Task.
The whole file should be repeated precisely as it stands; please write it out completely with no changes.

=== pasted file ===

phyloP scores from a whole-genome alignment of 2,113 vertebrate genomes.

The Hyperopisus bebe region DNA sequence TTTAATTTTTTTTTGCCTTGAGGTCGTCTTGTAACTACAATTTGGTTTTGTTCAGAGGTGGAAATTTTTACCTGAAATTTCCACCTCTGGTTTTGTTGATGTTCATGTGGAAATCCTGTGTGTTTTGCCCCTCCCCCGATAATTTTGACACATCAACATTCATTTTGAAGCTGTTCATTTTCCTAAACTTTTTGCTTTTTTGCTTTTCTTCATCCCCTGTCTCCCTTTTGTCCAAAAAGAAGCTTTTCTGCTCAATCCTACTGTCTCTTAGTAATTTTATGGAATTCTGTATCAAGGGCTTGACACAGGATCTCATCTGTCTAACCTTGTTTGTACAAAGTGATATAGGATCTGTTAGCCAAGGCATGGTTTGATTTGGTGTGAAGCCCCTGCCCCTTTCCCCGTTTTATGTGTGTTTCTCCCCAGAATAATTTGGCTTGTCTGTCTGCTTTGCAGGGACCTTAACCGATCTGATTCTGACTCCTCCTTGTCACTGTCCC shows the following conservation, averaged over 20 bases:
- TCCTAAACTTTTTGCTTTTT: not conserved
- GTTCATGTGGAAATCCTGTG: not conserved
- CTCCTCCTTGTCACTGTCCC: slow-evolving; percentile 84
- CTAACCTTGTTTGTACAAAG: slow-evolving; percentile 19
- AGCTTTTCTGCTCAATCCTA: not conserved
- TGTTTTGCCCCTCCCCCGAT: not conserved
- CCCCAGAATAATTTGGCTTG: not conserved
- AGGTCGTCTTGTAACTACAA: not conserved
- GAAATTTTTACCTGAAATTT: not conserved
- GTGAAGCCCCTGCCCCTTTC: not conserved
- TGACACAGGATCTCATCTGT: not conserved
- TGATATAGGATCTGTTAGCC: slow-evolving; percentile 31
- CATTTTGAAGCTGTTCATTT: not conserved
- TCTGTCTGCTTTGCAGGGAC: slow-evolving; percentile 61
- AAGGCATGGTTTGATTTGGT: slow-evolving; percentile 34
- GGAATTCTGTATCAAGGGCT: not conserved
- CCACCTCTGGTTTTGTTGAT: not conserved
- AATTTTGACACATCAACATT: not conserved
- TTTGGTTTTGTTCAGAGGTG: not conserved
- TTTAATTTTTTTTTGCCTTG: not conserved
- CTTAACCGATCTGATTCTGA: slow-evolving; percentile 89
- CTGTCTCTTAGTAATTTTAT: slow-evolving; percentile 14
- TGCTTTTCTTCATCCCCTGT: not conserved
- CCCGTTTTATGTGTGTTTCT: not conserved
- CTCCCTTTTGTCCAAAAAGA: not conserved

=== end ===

phyloP scores from a whole-genome alignment of 2,113 vertebrate genomes.

The Hyperopisus bebe region DNA sequence TTTAATTTTTTTTTGCCTTGAGGTCGTCTTGTAACTACAATTTGGTTTTGTTCAGAGGTGGAAATTTTTACCTGAAATTTCCACCTCTGGTTTTGTTGATGTTCATGTGGAAATCCTGTGTGTTTTGCCCCTCCCCCGATAATTTTGACACATCAACATTCATTTTGAAGCTGTTCATTTTCCTAAACTTTTTGCTTTTTTGCTTTTCTTCATCCCCTGTCTCCCTTTTGTCCAAAAAGAAGCTTTTCTGCTCAATCCTACTGTCTCTTAGTAATTTTATGGAATTCTGTATCAAGGGCTTGACACAGGATCTCATCTGTCTAACCTTGTTTGTACAAAGTGATATAGGATCTGTTAGCCAAGGCATGGTTTGATTTGGTGTGAAGCCCCTGCCCCTTTCCCCGTTTTATGTGTGTTTCTCCCCAGAATAATTTGGCTTGTCTGTCTGCTTTGCAGGGACCTTAACCGATCTGATTCTGACTCCTCCTTGTCACTGTCCC shows the following conservation, averaged over 20 bases:
- TCCTAAACTTTTTGCTTTTT: not conserved
- GTTCATGTGGAAATCCTGTG: not conserved
- CTCCTCCTTGTCACTGTCCC: slow-evolving; percentile 84
- CTAACCTTGTTTGTACAAAG: slow-evolving; percentile 19
- AGCTTTTCTGCTCAATCCTA: not conserved
- TGTTTTGCCCCTCCCCCGAT: not conserved
- CCCCAGAATAATTTGGCTTG: not conserved
- AGGTCGTCTTGTAACTACAA: not conserved
- GAAATTTTTACCTGAAATTT: not conserved
- GTGAAGCCCCTGCCCCTTTC: not conserved
- TGACACAGGATCTCATCTGT: not conserved
- TGATATAGGATCTGTTAGCC: slow-evolving; percentile 31
- CATTTTGAAGCTGTTCATTT: not conserved
- TCTGTCTGCTTTGCAGGGAC: slow-evolving; percentile 61
- AAGGCATGGTTTGATTTGGT: slow-evolving; percentile 34
- GGAATTCTGTATCAAGGGCT: not conserved
- CCACCTCTGGTTTTGTTGAT: not conserved
- AATTTTGACACATCAACATT: not conserved
- TTTGGTTTTGTTCAGAGGTG: not conserved
- TTTAATTTTTTTTTGCCTTG: not conserved
- CTTAACCGATCTGATTCTGA: slow-evolving; percentile 89
- CTGTCTCTTAGTAATTTTAT: slow-evolving; percentile 14
- TGCTTTTCTTCATCCCCTGT: not conserved
- CCCGTTTTATGTGTGTTTCT: not conserved
- CTCCCTTTTGTCCAAAAAGA: not conserved